For the past three weeks, we have been on a 1990s rollercoaster ride ranking the decade’s best games according to the defunct meta score video games page, GameRankings. This week is 1992’s turn, and as expected, the Super Nintendo Entertainment System, the Sega Genesis, and the Personal Computer remain the top performers.
In 1992, Technotronic was hot and Kriss Kross unleashed their massive hit “Jump” into the world, but most importantly, the SNES was a new gaming console in the U.S. Sega had to step up its game in order to match Nintendo’s machine blow for blow.
As always, we want to let our readers know that this isn’t our personal (or official) best list for the 1992 year. The rankings here are solely decided by an Excel spreadsheet (available online) which lists every game tracked by the late GameRankings site. Some of these games had as little as 3 reviews to their credit. These were the early days of the medium, and games were only reviewed by printed magazine publications.
Popular games like Street Fighter II, Toejam & Earl, Teenage Mutant Ninja Turtles IV, and Mega Man III barely missed the list. The aforementioned games were as good, or better, than some of the entries here, but we are going by the scores that GameRankings compiled 3 decades ago.
So, without further ado:
10. Soul Blazer (SNES) – 85.58
Soul Blazer is an action-RPG developed by Quintet and published by Enix. In a year topped by the release of The Legend of Zelda: A Link to the Past, Soul Blazer managed to standout due to its incredible quality, dark storyline, and challenging gameplay.
Soul Blazer is a spiritual predecessor to Illusion of Gaia and The Granstream Saga, but many pundits consider Blazer to be the superior Quintet developed RPG. Liberating souls and restoring a doomed town were never more fun.
If you were an early SNES adopter, between Soul Blazer and the Legend of Zelda: A Link to the Past, you probably had some of the best childhood memories in terms of epic adventuring.
9. Contra III: The Alien Wars (SNES) – 86.35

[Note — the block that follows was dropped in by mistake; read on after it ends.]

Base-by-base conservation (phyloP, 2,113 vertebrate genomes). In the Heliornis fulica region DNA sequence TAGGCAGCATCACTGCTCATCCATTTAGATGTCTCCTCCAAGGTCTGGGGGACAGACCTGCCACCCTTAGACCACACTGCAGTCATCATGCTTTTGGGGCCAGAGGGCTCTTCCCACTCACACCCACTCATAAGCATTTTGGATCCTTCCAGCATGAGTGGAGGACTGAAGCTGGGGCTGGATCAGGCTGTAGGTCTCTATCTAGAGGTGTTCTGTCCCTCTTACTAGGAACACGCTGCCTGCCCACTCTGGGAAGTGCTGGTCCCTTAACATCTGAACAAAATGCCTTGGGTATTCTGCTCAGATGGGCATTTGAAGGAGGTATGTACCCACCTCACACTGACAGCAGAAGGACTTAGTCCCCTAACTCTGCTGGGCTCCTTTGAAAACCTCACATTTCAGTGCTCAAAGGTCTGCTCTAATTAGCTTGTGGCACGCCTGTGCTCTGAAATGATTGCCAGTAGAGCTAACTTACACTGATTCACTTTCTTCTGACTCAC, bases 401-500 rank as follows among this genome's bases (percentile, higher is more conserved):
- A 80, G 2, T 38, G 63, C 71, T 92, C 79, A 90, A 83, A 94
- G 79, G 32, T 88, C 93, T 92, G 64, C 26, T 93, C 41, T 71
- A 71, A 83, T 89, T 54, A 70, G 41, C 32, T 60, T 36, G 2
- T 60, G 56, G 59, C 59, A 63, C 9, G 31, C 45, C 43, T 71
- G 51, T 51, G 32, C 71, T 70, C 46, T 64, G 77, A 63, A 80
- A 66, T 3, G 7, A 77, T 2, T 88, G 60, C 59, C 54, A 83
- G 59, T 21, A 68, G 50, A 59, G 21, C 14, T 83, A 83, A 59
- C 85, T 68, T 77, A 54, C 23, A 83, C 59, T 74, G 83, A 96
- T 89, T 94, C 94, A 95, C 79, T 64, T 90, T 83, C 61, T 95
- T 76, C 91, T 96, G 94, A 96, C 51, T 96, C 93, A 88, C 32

Side-scrolling shooters were all the rage in the early 1990s, and most gamers at the time either owned a SNES or had owned an NES. The Contra series might be the most well-known commodity in the side-scrolling shooter genre and has been a Nintendo mainstay since its inception.
Contra III continues the run and gun arcade experience of its predecessors. The game offered single and two-player coop campaigns that were very addictive.
Needless to say, critics loved Contra III, praising its challenging combat, visuals, and great use of the SNES’ Mode 7 in the game’s two overhead stages. Contra III had players fending off an alien invasion in an atmospheric post-apocalyptic scenario.
In hindsight, critics consider Contra III the greatest game in the entire series and one of the very best console games of all time.
8. The Magical Quest Starring Mickey Mouse (SNES) – 87.00
Before Kingdom Hearts took the world by storm, Disney games were actually generally well received by critics since these games had a tendency to be fun.
The game has a typical childish Mickey Mouse tale. Pluto is taken by Emperor Pete, and Mickey Mouse has to go through six platforming levels in order to save him.
Critics praised the game’s visuals. However, they complained that the adventure was too short. The game was aimed at children, and thus, Mickey had an infinite number of lives. This was uncommon at the time, since games in the 1980s and 1990s were usually on the hard side of things.
Even then, the game scored well with critics, at least according to Game Rankings’ data base. I must stress the fact that Game Rankings only had three reviews as a source of reference for The Magical Quest Starring Mickey Mouse’s meta rating.
7. Streets of Rage II (GEN) – 88.00